Monte Vista commits to continuing clubs

School moves club fair online in Zoom meetings

One key part of the high school experience is club participation, and the Monte Vista High School administration and club leaders say they are committed to continuing the club experience even during virtual learning.

Monte Vista is home to nearly 100 clubs, ranging from academic assistance such as Chemistry Club to hobby pursuits such as Baking Club to community affairs such as Health Occupations Students of America (HOSA).

Each year Monte Vista holds a club fair in the amphitheatre during lunch. Club leaders set up booths and students walk around to ask questions. 

But COVID-19 forced the school to abandon this on-campus procedure and take the club fair online. Club presidents each hosted their own Zoom meeting with their links posted on the Monte Vista website. Students could come and go to the meetings to ask for information to emulate the traditional club fair experience.

Although the administration initially planned only one club fair, two fairs were held on Sept. 11 and Oct. 1. Monte Vista principal Kevin Ahern said this was due to technical difficulties that prevented some club presidents from holding meetings during the initial fair.

“I’ve gotten some feedback from people who did not get access,” Ahern said. “So as a result I wanted to make sure they do, and hence the idea of doing a 2.0 version of it…. We wanted to ensure as many people as possible were involved.” 

Ahern said he made it a point to attend many of the virtual club booths.

 “I didn’t hit all of them, but my feedback from the club presidents was that it went reasonably well,” Ahern said. “We got a lot of people signed up and, if anything, I’ve noticed a lot of club Instagram accounts being posted and a lot of communication going around. I think that’s an indication of success.”

Despite the administration’s determination for the clubs to continue, some club leaders have found the online format to be a challenge. 

Samantha Flores, a Monte Vista junior and the mechanical lead for the Robotics club, said that going from an in-person experience to a virtual one has been a difficult transition, especially since clubs like Robotics rely on competitions and other in-person activities.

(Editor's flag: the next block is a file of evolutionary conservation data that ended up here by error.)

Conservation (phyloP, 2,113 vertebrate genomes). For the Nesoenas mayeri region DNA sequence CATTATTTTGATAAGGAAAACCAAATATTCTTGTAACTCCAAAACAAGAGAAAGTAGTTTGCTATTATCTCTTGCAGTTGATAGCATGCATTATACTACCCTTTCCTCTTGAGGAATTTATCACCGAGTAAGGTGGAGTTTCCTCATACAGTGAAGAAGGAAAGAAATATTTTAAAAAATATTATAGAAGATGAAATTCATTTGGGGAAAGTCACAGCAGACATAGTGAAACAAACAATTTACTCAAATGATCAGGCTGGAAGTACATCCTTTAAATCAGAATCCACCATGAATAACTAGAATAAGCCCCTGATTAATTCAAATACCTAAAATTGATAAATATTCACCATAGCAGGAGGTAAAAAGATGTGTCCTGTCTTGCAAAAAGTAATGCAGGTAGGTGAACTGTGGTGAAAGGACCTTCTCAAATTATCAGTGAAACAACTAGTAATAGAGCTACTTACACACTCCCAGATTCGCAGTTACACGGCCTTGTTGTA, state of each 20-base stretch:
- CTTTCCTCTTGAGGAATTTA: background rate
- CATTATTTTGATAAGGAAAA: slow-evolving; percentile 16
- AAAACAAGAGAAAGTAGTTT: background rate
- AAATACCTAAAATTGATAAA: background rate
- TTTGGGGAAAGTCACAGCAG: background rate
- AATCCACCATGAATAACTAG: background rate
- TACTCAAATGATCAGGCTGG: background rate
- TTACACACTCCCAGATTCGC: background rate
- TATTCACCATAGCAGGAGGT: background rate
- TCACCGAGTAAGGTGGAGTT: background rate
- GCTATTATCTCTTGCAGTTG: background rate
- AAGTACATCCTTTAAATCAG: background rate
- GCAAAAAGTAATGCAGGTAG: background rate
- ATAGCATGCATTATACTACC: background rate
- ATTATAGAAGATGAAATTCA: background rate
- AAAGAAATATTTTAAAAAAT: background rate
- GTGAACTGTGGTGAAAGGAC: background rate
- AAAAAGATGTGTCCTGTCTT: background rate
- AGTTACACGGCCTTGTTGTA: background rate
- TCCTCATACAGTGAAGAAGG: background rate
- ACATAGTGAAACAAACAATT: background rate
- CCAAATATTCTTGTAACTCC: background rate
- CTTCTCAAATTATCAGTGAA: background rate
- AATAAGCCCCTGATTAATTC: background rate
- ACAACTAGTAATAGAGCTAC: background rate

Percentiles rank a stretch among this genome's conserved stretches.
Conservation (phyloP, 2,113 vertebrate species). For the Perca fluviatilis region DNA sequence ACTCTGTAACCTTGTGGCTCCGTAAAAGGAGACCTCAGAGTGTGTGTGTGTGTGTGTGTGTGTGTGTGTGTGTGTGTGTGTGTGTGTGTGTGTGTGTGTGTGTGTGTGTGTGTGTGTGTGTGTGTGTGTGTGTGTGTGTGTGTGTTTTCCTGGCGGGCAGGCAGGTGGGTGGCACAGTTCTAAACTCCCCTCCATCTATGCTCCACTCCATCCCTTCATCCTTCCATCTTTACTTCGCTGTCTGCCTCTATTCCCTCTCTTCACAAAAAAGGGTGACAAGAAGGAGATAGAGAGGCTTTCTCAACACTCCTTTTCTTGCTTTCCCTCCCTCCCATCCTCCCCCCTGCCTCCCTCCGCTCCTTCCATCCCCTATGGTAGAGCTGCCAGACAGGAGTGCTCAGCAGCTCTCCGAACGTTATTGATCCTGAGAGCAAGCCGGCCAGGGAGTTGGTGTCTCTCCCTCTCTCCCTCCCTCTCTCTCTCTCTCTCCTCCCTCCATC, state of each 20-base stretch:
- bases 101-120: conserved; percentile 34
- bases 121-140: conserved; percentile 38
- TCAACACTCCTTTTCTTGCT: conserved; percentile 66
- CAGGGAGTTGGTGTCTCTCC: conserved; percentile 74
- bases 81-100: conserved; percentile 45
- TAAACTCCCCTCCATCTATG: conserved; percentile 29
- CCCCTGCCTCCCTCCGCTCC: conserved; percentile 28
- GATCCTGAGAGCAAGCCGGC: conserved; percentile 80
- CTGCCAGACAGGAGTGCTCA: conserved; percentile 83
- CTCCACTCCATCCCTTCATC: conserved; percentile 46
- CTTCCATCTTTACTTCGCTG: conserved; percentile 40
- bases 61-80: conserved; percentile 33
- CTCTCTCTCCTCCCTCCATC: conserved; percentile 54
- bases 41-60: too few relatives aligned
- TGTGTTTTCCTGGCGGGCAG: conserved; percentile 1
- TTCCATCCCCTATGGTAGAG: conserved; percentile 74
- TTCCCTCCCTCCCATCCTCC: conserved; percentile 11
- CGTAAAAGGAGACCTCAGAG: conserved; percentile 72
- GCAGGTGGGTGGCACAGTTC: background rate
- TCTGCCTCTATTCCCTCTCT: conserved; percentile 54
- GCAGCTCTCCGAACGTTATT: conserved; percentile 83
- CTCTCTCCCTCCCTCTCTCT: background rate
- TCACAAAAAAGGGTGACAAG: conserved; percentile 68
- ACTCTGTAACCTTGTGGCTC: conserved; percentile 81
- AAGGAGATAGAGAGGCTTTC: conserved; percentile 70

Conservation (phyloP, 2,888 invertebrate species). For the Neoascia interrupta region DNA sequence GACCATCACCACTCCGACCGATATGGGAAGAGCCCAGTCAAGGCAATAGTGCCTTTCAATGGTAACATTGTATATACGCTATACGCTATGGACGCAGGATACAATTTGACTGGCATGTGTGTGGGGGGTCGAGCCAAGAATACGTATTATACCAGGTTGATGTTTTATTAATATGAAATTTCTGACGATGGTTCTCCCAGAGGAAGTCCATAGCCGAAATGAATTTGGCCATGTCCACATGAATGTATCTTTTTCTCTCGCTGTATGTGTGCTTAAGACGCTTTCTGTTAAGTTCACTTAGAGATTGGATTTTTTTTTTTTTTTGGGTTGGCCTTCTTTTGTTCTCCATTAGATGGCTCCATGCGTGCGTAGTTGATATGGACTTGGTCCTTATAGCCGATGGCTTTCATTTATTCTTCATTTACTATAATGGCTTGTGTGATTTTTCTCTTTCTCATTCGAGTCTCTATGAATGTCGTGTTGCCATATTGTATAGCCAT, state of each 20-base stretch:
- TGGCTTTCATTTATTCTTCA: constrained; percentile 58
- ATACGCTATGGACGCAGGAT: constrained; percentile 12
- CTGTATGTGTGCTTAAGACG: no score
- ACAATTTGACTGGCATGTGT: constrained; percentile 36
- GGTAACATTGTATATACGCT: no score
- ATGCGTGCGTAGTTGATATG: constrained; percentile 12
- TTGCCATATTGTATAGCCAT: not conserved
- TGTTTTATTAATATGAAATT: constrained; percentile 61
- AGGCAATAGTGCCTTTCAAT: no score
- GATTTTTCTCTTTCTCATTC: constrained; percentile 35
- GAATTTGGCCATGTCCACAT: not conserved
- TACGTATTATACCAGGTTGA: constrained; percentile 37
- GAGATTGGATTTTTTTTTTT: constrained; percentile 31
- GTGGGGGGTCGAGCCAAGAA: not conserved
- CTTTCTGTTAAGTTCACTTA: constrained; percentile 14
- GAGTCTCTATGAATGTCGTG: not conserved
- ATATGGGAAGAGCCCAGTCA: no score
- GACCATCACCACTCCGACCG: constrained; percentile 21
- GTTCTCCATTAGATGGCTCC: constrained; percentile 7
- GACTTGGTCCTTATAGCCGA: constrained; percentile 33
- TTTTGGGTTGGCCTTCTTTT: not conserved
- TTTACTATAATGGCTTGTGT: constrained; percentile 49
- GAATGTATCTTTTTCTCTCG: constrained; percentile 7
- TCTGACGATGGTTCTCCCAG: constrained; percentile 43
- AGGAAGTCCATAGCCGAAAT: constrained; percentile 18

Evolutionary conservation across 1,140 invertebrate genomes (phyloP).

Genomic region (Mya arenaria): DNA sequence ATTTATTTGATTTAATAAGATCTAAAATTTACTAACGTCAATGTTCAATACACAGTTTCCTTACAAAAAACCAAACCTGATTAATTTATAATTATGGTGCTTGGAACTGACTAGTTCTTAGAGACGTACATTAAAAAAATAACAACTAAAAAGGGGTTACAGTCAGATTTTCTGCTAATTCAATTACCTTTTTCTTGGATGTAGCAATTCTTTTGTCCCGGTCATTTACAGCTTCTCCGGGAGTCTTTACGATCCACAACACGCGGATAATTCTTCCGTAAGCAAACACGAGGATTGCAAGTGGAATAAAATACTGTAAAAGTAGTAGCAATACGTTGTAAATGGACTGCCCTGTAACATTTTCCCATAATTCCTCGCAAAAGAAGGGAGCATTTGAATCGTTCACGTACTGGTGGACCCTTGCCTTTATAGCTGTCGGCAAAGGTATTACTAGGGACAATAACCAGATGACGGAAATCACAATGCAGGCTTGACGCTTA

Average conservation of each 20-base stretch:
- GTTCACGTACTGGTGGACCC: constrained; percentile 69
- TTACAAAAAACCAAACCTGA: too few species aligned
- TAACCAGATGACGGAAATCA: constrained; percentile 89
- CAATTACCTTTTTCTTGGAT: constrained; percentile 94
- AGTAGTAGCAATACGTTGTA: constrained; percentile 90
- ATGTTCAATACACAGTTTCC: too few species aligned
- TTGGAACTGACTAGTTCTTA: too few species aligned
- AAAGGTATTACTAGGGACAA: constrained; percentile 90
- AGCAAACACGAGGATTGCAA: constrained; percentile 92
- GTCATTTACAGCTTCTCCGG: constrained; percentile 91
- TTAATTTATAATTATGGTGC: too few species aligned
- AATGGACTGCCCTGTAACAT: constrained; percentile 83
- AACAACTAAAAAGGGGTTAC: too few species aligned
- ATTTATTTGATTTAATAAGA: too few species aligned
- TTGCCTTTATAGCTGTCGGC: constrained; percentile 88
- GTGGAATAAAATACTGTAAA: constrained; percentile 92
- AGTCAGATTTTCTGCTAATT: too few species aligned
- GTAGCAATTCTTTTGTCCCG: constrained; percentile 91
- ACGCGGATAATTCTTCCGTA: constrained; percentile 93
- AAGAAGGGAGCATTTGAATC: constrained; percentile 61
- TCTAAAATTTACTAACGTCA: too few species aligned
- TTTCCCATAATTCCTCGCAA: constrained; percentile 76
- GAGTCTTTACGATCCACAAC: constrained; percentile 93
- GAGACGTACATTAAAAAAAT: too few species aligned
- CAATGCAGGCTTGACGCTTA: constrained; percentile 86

“We have figured out how to do things online, but it’s hard to help everyone troubleshoot issues virtually,” Flores said.

Part of Flores’s job as mechanical lead is to teach the new club members how to use the power tools in the club’s shop. However, with all meetings now being held through Zoom, showing newcomers the basics hasn’t been easy. 

“It’s nearly impossible to [teach them] remotely without some sort of online simulation for the same tools we use,” Flores said.

Monte Vista junior Karis Choi, vice president of Cranes for Hope, was uneasy going into this year. Cranes for Hope is a community service club that folds origami cranes for projects to donate to local senior centers and hospitals to promote healing. However, with the impact of COVID-19, coordinating donations has been difficult.

“It’s harder to do the activities that we used to do in person,” Choi said. “We had to find ways to still get members involved and give them the materials they need.”

Because many members had limited access to the origami paper Cranes for Hope uses, Choi and the club board decided to hand-deliver the material. They split club members into groups depending on where they lived, and each club leader dropped off a stack of paper at the homes closest to them.

Sophomore Alexa Sauer said she likes the online club experience. Sauer is a member of Monte Vista’s Future Business Leaders of America (FBLA), a club that focuses on business-oriented opportunities for students. She believes the club will do well despite being fully remote. 

“I’ve been enjoying it,” Sauer said. “Obviously it’s not the same experience as it would be at school, but I still think we can accomplish the same goals. I think the club has done a good job adjusting to the online platform.”

Sauer said the FBLA leadership created presentations to teach the necessary information to the club members and is currently figuring out how to compete online.

Although there had been difficulties in preparing for Monte Vista’s clubs to go virtual, Ahern said the administration was determined to push forward with clubs this year.

“My assumption is that other schools have taken on different models, but we were definitely one of the first ones to mention the idea that we’re going to do clubs,” Ahern said. “When we were talking about it back in August, everyone was saying, ‘You’re going to continue doing that?’ Yeah, and it’s nice to be at the forefront.”

More information on Monte Vista High School clubs can be found on the school website at